West coast islands to join forces to generate offshore wind energy

Five islands set up expert group to guide adoption of green technologies

The west coast is especially suited to developing floating wind turbines combined with green hydrogen production. Photograph: iStock

The west coast is especially suited to developing floating wind turbines combined with green hydrogen production. Photograph: iStock

 

Island communities off the west coast are to join forces with a view to generating offshore wind energy tied into hydrogen fuel production through a new network of local energy co-ops.

Five island communities, on Valentia, Achill, Arranmore, Aran and Rathlin, have come together to co-ordinate efforts on deploying floating wind turbines combined with green hydrogen production. They have recruited an expert team to help bring the project to fruition.

The west coast is especially suited to developing these technologies which generate hydrogen using devices known as electrolysers and have been successfully deployed on land.

A consortium, led by Valentia Island Energy Co-operative (VIES) in Co Kerry, has said it is to pursue offshore hydrogen generation with a view to ultimately exporting the fuel to Europe.

Colum O’Connell of the co-operative said Ireland had enough potential renewable energy off its coasts “to power ourselves and much of Europe”.

Replace fossil fuels

The east coast was ideal for offshore electricity generation plugged into the grids of Ireland and the United Kingdom, he said. “The weaker electricity grid and deeper offshore waters of the west of Ireland require a different solution. Using floating platform wind turbines and hydrogen energy storage, we can capture this energy and replace fossil fuels used in heating and transport,” Mr O’Connell said.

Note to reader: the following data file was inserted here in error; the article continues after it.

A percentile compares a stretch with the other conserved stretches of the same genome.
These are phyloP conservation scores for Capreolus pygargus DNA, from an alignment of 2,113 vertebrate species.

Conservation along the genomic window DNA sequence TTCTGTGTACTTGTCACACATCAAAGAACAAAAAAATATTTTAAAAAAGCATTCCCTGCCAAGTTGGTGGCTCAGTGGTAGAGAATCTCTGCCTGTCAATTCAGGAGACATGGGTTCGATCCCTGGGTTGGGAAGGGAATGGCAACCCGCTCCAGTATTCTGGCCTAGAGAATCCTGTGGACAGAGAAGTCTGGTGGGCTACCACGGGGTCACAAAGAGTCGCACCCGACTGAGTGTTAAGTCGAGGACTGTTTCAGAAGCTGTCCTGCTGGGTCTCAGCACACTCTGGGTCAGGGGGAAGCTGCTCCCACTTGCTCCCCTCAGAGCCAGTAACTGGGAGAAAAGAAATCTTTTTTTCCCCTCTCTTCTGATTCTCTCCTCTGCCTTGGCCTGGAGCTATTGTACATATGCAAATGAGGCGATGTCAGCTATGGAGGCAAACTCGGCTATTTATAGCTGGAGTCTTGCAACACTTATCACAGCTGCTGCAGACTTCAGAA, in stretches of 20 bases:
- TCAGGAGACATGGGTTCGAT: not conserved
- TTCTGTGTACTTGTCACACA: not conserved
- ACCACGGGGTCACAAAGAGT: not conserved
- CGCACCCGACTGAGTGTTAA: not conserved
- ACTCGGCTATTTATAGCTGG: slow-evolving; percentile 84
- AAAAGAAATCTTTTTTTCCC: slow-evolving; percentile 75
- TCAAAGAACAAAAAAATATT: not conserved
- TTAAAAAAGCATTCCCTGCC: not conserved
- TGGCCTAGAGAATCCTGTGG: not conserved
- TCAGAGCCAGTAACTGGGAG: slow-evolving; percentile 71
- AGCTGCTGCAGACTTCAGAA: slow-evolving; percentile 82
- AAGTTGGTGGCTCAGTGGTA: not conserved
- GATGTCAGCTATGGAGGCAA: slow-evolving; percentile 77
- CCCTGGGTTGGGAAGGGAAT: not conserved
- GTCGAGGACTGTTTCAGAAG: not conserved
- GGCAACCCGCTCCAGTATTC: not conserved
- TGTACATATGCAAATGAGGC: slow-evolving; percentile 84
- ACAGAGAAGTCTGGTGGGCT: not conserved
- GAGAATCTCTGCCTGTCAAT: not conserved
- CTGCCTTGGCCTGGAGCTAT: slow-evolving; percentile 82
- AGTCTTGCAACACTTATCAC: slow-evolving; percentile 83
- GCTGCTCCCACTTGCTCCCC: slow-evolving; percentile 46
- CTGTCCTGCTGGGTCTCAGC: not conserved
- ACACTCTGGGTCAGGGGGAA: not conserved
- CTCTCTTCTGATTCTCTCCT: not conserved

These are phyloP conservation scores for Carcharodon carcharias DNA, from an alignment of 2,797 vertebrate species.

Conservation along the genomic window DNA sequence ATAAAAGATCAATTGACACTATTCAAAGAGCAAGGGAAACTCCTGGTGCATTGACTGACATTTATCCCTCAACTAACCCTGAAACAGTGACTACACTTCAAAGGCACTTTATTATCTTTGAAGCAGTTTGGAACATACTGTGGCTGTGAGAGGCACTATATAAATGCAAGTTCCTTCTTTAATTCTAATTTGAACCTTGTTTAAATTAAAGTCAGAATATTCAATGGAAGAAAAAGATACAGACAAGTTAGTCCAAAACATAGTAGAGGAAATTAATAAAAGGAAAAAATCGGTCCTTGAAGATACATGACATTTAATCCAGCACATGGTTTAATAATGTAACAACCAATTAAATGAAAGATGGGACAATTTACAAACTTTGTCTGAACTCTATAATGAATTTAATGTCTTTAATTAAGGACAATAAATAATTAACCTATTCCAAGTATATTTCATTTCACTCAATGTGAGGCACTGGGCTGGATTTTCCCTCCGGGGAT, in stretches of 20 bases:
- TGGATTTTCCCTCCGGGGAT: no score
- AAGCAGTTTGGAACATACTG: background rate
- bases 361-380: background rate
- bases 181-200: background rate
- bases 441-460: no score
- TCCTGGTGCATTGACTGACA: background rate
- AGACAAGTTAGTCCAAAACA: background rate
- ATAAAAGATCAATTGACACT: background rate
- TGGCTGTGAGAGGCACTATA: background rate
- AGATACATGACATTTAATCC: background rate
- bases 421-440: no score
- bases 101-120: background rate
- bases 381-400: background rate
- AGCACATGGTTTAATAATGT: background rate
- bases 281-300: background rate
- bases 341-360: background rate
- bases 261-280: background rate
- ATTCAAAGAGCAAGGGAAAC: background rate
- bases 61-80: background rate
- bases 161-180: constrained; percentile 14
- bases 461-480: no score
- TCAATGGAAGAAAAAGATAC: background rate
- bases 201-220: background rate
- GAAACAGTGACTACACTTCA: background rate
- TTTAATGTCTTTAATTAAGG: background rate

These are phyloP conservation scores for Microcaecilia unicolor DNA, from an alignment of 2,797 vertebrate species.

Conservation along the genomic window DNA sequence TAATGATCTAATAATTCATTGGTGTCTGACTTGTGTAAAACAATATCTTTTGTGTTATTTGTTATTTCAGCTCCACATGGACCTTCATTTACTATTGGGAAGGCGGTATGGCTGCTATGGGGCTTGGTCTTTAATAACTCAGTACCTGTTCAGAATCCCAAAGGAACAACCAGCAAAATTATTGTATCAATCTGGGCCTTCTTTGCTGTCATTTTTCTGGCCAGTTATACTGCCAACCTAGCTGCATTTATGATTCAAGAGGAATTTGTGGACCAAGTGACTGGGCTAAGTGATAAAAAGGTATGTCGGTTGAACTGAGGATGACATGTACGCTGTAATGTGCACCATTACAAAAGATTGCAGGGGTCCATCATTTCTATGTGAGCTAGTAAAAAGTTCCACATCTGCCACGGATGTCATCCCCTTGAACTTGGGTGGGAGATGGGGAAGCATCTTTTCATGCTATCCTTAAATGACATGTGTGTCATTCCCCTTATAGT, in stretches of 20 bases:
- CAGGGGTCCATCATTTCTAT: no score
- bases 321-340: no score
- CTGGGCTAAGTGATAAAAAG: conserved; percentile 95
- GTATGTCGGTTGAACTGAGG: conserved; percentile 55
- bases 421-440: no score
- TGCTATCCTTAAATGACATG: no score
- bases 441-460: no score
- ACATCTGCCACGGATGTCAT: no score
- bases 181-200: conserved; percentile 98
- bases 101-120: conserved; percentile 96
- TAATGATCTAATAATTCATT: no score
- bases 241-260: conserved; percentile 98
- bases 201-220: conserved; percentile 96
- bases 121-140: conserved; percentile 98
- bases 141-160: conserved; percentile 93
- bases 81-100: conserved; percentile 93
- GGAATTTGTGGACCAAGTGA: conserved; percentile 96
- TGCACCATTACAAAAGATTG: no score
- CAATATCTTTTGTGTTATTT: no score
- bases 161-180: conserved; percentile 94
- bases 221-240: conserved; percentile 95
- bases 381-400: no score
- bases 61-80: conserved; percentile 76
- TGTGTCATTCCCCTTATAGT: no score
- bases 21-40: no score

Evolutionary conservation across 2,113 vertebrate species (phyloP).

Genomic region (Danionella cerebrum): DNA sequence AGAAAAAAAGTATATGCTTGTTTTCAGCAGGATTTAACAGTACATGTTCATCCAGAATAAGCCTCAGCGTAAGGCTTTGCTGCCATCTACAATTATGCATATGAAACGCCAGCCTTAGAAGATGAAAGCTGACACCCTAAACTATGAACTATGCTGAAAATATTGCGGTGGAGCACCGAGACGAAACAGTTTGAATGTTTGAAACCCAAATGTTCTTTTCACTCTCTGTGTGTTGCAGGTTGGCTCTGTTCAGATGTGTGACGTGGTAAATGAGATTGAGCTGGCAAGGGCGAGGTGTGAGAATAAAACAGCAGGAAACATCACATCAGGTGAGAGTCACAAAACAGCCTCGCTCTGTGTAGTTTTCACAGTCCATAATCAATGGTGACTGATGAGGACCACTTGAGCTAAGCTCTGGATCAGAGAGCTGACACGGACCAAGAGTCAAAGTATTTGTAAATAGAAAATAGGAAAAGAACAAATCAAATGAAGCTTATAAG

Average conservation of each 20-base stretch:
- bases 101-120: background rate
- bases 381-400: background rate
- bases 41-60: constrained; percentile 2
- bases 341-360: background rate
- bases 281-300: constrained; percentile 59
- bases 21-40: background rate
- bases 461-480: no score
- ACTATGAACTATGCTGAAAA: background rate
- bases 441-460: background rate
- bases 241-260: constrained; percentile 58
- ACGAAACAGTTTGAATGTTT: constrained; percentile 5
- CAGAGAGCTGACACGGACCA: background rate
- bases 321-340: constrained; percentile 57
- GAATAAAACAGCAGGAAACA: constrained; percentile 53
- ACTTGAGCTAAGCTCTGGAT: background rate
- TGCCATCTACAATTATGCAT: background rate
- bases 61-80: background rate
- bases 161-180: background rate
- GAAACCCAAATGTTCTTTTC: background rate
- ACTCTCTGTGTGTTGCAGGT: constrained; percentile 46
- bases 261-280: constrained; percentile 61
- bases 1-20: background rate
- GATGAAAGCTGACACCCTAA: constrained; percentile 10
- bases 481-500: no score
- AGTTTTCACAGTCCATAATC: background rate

They had identified a clear path which puts Ireland and west coast communities “at the heart of a transition to true sustainability”, he insisted.

The group includes hydrogen experts, third-level institutions and technology providers, combined with a direct path to finance and markets “and at its heart, a community which is informed and eager to participate”.

Energy specialist Dr James Carton of Dublin City University said: “What Valentia offers Ireland is a glimpse of a potential future energy scenario.”

“The energy transition will require green hydrogen. Ireland is now disconnected from Europe, but we have the resources, the educated population to develop a sustainable green hydrogen economy . . . [where] industry is not a driver for a cleaner environment or an energy transition; the public is,” he said.

Energy requirements

Dr Rory Monaghan of NUI Galway Hydrogen Supply Chains welcomed the approach. “As countries in Europe’s industrial core, including France, Germany and the Netherlands, launch national hydrogen strategies, they all face a common question: who will supply cost-effective green renewable hydrogen at scale? With our enormous renewable energy resources, Ireland has the opportunity to be Europe’s pre-eminent green hydrogen supplier. Now is the time to plan for this.”

Cormac Walsh, chief executive of Energy Co-operatives Ireland, said it was working with the island communities on the initiative. “We are at a point where offshore hydrogen production for export is technically feasible and is creating a paradigm shift in the decarbonisation of the world’s energy requirements,” he said. An achievable goal of more than 30 gigawatts of floating wind generation, twinned with hydrogen electrolysers, was realisable off the west coast.

“With the right policy support and community participation and acceptance, this is achievable over the next 15 to 20 years,” he said.